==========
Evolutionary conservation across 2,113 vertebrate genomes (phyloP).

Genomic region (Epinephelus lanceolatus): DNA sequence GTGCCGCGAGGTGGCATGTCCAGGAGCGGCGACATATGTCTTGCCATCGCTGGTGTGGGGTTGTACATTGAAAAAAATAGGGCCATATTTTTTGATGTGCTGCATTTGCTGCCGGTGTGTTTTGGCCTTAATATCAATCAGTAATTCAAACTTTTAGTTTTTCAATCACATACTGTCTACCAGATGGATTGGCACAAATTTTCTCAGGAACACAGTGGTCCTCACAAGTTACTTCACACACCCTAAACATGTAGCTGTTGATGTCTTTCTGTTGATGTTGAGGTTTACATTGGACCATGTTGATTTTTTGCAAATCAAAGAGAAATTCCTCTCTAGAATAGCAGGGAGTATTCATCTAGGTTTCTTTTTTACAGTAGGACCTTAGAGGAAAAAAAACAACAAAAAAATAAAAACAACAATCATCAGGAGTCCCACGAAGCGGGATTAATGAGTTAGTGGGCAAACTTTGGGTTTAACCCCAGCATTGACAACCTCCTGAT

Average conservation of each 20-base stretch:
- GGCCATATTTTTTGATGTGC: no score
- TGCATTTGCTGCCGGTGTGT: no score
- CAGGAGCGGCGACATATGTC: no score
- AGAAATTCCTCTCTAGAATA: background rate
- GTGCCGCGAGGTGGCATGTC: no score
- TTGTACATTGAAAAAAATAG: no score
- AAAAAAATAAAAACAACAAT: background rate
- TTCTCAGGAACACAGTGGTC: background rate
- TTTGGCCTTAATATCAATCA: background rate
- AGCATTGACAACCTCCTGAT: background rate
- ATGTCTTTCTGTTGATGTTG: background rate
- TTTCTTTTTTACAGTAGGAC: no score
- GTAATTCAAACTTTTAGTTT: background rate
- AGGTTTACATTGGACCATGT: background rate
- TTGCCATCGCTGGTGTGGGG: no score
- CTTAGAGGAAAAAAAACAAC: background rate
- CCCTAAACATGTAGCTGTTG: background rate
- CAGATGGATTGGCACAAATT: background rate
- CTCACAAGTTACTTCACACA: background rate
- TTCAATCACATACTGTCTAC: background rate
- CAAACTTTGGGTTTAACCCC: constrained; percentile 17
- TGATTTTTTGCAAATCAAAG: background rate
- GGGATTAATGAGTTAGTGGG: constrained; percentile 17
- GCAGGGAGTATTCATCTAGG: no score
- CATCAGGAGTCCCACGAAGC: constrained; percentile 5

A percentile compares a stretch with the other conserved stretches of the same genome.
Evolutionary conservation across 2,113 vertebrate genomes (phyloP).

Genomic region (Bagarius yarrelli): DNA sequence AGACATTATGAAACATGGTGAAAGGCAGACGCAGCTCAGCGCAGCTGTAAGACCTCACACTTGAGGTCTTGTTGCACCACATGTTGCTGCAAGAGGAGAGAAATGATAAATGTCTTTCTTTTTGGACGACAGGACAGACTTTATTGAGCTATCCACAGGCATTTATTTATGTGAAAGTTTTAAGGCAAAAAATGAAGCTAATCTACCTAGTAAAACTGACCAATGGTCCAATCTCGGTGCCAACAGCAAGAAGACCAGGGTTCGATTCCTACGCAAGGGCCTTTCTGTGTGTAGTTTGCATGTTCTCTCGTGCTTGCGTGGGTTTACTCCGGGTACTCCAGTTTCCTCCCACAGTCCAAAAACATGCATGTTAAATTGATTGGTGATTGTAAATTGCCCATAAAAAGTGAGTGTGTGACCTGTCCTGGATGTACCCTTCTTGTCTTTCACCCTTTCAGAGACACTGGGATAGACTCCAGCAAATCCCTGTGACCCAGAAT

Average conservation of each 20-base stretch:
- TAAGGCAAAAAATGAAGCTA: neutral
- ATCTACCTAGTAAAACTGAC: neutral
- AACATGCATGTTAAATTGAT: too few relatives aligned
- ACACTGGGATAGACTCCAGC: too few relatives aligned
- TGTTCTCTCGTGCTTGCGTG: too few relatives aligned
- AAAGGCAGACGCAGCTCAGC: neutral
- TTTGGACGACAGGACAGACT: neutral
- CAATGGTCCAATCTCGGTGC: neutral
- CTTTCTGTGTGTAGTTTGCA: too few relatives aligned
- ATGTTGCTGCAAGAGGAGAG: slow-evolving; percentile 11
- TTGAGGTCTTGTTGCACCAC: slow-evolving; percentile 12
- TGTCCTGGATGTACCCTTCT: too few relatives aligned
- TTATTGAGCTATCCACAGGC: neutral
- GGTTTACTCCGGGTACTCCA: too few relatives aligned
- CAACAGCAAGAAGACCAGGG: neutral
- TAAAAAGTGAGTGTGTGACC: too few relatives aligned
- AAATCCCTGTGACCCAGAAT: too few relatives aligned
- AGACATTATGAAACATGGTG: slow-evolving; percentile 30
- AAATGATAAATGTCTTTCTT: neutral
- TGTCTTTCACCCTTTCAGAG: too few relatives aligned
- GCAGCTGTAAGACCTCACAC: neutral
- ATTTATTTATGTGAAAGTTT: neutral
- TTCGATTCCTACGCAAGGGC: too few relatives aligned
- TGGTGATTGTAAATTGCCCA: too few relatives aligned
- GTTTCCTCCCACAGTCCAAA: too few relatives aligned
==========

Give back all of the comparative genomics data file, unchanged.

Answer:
Evolutionary conservation across 2,113 vertebrate genomes (phyloP).

Genomic region (Epinephelus lanceolatus): DNA sequence GTGCCGCGAGGTGGCATGTCCAGGAGCGGCGACATATGTCTTGCCATCGCTGGTGTGGGGTTGTACATTGAAAAAAATAGGGCCATATTTTTTGATGTGCTGCATTTGCTGCCGGTGTGTTTTGGCCTTAATATCAATCAGTAATTCAAACTTTTAGTTTTTCAATCACATACTGTCTACCAGATGGATTGGCACAAATTTTCTCAGGAACACAGTGGTCCTCACAAGTTACTTCACACACCCTAAACATGTAGCTGTTGATGTCTTTCTGTTGATGTTGAGGTTTACATTGGACCATGTTGATTTTTTGCAAATCAAAGAGAAATTCCTCTCTAGAATAGCAGGGAGTATTCATCTAGGTTTCTTTTTTACAGTAGGACCTTAGAGGAAAAAAAACAACAAAAAAATAAAAACAACAATCATCAGGAGTCCCACGAAGCGGGATTAATGAGTTAGTGGGCAAACTTTGGGTTTAACCCCAGCATTGACAACCTCCTGAT

Average conservation of each 20-base stretch:
- GGCCATATTTTTTGATGTGC: no score
- TGCATTTGCTGCCGGTGTGT: no score
- CAGGAGCGGCGACATATGTC: no score
- AGAAATTCCTCTCTAGAATA: background rate
- GTGCCGCGAGGTGGCATGTC: no score
- TTGTACATTGAAAAAAATAG: no score
- AAAAAAATAAAAACAACAAT: background rate
- TTCTCAGGAACACAGTGGTC: background rate
- TTTGGCCTTAATATCAATCA: background rate
- AGCATTGACAACCTCCTGAT: background rate
- ATGTCTTTCTGTTGATGTTG: background rate
- TTTCTTTTTTACAGTAGGAC: no score
- GTAATTCAAACTTTTAGTTT: background rate
- AGGTTTACATTGGACCATGT: background rate
- TTGCCATCGCTGGTGTGGGG: no score
- CTTAGAGGAAAAAAAACAAC: background rate
- CCCTAAACATGTAGCTGTTG: background rate
- CAGATGGATTGGCACAAATT: background rate
- CTCACAAGTTACTTCACACA: background rate
- TTCAATCACATACTGTCTAC: background rate
- CAAACTTTGGGTTTAACCCC: constrained; percentile 17
- TGATTTTTTGCAAATCAAAG: background rate
- GGGATTAATGAGTTAGTGGG: constrained; percentile 17
- GCAGGGAGTATTCATCTAGG: no score
- CATCAGGAGTCCCACGAAGC: constrained; percentile 5

A percentile compares a stretch with the other conserved stretches of the same genome.
Evolutionary conservation across 2,113 vertebrate genomes (phyloP).

Genomic region (Bagarius yarrelli): DNA sequence AGACATTATGAAACATGGTGAAAGGCAGACGCAGCTCAGCGCAGCTGTAAGACCTCACACTTGAGGTCTTGTTGCACCACATGTTGCTGCAAGAGGAGAGAAATGATAAATGTCTTTCTTTTTGGACGACAGGACAGACTTTATTGAGCTATCCACAGGCATTTATTTATGTGAAAGTTTTAAGGCAAAAAATGAAGCTAATCTACCTAGTAAAACTGACCAATGGTCCAATCTCGGTGCCAACAGCAAGAAGACCAGGGTTCGATTCCTACGCAAGGGCCTTTCTGTGTGTAGTTTGCATGTTCTCTCGTGCTTGCGTGGGTTTACTCCGGGTACTCCAGTTTCCTCCCACAGTCCAAAAACATGCATGTTAAATTGATTGGTGATTGTAAATTGCCCATAAAAAGTGAGTGTGTGACCTGTCCTGGATGTACCCTTCTTGTCTTTCACCCTTTCAGAGACACTGGGATAGACTCCAGCAAATCCCTGTGACCCAGAAT

Average conservation of each 20-base stretch:
- TAAGGCAAAAAATGAAGCTA: neutral
- ATCTACCTAGTAAAACTGAC: neutral
- AACATGCATGTTAAATTGAT: too few relatives aligned
- ACACTGGGATAGACTCCAGC: too few relatives aligned
- TGTTCTCTCGTGCTTGCGTG: too few relatives aligned
- AAAGGCAGACGCAGCTCAGC: neutral
- TTTGGACGACAGGACAGACT: neutral
- CAATGGTCCAATCTCGGTGC: neutral
- CTTTCTGTGTGTAGTTTGCA: too few relatives aligned
- ATGTTGCTGCAAGAGGAGAG: slow-evolving; percentile 11
- TTGAGGTCTTGTTGCACCAC: slow-evolving; percentile 12
- TGTCCTGGATGTACCCTTCT: too few relatives aligned
- TTATTGAGCTATCCACAGGC: neutral
- GGTTTACTCCGGGTACTCCA: too few relatives aligned
- CAACAGCAAGAAGACCAGGG: neutral
- TAAAAAGTGAGTGTGTGACC: too few relatives aligned
- AAATCCCTGTGACCCAGAAT: too few relatives aligned
- AGACATTATGAAACATGGTG: slow-evolving; percentile 30
- AAATGATAAATGTCTTTCTT: neutral
- TGTCTTTCACCCTTTCAGAG: too few relatives aligned
- GCAGCTGTAAGACCTCACAC: neutral
- ATTTATTTATGTGAAAGTTT: neutral
- TTCGATTCCTACGCAAGGGC: too few relatives aligned
- TGGTGATTGTAAATTGCCCA: too few relatives aligned
- GTTTCCTCCCACAGTCCAAA: too few relatives aligned